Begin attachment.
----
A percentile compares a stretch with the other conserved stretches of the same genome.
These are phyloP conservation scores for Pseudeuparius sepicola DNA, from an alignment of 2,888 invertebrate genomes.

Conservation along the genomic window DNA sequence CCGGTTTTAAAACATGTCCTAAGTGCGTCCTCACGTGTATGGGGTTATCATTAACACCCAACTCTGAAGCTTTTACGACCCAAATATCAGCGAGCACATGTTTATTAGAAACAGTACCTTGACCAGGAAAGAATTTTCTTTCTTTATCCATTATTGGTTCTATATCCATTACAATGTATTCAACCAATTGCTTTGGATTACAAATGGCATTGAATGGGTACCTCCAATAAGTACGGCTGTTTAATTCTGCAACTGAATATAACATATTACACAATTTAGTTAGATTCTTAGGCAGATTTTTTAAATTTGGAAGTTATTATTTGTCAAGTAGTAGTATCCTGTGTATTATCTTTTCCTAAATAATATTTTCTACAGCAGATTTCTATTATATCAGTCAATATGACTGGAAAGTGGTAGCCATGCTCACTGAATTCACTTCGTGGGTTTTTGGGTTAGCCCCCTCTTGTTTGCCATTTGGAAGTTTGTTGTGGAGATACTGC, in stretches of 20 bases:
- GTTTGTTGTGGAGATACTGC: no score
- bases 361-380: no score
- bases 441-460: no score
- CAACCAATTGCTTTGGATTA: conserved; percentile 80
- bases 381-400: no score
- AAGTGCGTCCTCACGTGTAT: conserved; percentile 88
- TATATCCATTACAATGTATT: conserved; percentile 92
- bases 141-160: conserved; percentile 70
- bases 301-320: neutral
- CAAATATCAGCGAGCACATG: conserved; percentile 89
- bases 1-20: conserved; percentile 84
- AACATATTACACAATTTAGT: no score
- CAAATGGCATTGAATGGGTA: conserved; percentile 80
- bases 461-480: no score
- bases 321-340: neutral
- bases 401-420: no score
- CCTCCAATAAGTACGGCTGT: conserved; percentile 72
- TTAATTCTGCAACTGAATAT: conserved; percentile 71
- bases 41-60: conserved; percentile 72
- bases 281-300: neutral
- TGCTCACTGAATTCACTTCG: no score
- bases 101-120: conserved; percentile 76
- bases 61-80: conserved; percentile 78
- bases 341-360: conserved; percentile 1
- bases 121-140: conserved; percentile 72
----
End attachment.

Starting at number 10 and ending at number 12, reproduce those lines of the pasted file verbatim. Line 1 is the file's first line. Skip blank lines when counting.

- TATATCCATTACAATGTATT: conserved; percentile 92
- bases 141-160: conserved; percentile 70
- bases 301-320: neutral